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“But what should we do?” : A critical study about pursuing autonomy in dementia care settings.

By Linnea Halonen and Ronja Ottosson

Abstract

The legislation governing the care of people with dementia is based on consent and therefore reflects the western society’s idealization of autonomy. However, common symptoms of dementia include decreased ability to make adequate decisions and an impaired judgement. The purpose of this study was to understand the rationality in organizing the care of people with dementia without the presence of coercion, based on experience of nursing staff working in dementia care. How does the nursing staff reason about the use of coercion in the care of people with dementia? How do they relate to current legislation? To answer these questions three focus group interviews were made, consisting of nursing staff working at special units for people with dementia. The study was based on a critical hermeneutic perspective where ruling norms, values and beliefs were questioned. The result showed that the nursing staff considered use of coercion as an inevitable part of their work to ensure safety for people with dementia. Additionally, the result showed that the nursing staff used various strategies to work in a way that was compatible with the current legislation, although these strategies often failed to be sufficient enough to ensure the protection of people with dementia. Based on the result, this study discusses the conflict occurring between the discourses on autonomy in the society in relation to organizing a safe dementia car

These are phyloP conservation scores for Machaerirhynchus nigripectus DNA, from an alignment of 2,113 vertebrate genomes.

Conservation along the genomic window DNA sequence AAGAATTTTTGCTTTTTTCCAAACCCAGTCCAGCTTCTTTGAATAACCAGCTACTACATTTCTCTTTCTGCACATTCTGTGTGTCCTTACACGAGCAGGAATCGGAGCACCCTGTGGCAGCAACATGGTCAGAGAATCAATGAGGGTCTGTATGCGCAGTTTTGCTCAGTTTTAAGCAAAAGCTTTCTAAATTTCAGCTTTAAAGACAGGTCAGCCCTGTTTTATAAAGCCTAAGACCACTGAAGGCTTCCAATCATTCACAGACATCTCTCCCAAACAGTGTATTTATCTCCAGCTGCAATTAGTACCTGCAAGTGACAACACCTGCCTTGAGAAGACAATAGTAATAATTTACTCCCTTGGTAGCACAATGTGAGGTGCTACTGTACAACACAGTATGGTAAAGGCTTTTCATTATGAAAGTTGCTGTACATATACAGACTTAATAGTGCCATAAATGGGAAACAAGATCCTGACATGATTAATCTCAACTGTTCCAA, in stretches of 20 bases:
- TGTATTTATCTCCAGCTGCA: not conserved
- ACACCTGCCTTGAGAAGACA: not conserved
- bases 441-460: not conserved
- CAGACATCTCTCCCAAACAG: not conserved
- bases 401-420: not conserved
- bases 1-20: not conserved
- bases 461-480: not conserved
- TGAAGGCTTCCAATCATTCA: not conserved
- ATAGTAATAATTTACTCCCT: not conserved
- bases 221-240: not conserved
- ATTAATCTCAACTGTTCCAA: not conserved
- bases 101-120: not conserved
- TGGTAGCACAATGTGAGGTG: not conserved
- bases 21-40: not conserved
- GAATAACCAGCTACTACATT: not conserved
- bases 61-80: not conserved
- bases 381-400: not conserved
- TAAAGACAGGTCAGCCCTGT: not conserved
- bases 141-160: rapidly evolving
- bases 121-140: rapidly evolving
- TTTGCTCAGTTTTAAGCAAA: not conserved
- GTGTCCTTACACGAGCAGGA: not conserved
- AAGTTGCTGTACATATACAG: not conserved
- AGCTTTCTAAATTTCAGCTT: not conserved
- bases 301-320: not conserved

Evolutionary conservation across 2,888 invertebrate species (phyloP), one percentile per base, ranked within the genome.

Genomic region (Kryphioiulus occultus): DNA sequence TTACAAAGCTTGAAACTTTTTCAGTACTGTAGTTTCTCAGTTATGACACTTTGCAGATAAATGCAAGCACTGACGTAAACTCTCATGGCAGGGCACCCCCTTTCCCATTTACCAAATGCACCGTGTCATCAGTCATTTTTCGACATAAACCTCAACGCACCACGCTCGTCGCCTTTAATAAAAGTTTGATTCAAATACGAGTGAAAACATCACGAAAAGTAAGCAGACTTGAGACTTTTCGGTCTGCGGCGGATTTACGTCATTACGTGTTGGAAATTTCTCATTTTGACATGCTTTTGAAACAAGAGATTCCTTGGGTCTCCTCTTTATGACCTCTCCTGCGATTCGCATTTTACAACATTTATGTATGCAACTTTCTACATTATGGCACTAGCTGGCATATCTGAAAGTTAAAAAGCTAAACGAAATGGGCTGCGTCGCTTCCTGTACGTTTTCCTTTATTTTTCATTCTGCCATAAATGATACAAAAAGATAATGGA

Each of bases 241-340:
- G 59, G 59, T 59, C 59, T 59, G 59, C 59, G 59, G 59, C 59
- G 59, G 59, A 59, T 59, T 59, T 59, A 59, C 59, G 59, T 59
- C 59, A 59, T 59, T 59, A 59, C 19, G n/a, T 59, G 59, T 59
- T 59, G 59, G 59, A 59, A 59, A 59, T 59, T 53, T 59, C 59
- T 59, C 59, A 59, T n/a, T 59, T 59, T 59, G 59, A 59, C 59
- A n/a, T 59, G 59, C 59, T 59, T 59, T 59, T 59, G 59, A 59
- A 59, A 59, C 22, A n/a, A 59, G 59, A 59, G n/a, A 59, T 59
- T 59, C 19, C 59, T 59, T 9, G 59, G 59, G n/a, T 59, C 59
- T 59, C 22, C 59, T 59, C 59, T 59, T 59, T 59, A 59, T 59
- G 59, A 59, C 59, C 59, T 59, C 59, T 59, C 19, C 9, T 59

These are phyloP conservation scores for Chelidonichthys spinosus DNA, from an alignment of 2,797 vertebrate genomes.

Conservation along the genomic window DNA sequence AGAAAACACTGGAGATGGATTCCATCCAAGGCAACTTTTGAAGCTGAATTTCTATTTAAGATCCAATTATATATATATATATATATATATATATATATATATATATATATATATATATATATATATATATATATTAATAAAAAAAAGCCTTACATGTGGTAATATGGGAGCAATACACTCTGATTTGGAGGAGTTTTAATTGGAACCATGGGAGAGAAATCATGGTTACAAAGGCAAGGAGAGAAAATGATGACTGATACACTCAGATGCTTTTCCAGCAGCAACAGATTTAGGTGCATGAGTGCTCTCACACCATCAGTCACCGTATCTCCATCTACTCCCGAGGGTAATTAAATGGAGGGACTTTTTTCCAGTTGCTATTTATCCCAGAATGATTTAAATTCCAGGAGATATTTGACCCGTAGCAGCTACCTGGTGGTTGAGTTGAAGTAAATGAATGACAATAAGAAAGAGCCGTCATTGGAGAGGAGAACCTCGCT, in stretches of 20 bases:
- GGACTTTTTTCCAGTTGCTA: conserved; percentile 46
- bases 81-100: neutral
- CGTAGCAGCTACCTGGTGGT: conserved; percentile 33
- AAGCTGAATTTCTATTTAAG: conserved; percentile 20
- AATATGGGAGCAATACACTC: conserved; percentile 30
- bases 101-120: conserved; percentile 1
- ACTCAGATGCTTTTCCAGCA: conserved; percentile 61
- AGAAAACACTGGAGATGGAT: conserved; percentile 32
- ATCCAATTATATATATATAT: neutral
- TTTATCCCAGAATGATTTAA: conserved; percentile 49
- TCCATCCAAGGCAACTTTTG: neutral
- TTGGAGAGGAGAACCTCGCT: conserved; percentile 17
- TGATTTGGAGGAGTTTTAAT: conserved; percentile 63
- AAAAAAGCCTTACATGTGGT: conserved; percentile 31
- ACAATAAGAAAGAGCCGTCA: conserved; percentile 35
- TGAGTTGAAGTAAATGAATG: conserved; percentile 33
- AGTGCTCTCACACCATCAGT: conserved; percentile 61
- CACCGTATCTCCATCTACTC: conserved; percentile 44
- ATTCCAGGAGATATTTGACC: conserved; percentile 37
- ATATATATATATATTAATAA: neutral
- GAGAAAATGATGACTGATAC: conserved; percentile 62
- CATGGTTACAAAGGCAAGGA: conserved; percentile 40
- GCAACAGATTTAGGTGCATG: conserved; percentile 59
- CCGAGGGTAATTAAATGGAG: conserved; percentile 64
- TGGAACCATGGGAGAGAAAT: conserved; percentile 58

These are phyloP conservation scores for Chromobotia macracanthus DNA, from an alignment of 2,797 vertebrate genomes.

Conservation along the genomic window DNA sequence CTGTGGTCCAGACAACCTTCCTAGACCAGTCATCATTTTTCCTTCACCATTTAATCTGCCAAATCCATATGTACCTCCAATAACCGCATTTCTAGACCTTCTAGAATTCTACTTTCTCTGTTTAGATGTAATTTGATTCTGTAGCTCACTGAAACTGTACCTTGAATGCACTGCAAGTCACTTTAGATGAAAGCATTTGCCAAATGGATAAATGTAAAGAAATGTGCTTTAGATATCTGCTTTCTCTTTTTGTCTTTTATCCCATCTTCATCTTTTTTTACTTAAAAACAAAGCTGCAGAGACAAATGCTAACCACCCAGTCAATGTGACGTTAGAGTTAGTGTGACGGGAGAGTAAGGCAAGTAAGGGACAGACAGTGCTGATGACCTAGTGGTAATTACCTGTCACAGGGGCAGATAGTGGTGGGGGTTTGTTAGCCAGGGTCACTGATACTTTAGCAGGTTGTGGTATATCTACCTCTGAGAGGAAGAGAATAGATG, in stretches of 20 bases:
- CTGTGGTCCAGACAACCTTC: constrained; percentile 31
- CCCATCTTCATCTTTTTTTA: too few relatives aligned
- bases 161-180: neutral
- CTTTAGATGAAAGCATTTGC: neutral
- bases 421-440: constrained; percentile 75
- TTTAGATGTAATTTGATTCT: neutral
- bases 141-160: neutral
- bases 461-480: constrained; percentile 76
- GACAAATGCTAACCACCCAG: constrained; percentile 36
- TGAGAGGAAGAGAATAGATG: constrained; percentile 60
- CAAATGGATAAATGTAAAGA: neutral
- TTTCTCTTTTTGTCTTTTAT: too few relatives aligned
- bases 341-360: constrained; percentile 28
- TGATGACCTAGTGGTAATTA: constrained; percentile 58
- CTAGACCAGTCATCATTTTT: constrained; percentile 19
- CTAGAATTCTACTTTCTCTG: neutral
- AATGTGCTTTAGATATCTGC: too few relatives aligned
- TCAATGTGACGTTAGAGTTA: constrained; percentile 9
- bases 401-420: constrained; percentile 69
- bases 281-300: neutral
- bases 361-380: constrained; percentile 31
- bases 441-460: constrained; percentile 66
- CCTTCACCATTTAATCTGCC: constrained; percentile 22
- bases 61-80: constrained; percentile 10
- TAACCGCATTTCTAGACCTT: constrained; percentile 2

Topics: dementia, coercion, critical hermeneutics, autonomy, legislation, demens, tvång, kritisk hermeneutik, autonomi, lagstiftning, Social Work, Socialt arbete
Publisher: Linnéuniversitetet, Institutionen för socialt arbete (SA)
Year: 2016
OAI identifier: oai:DiVA.org:lnu-54495
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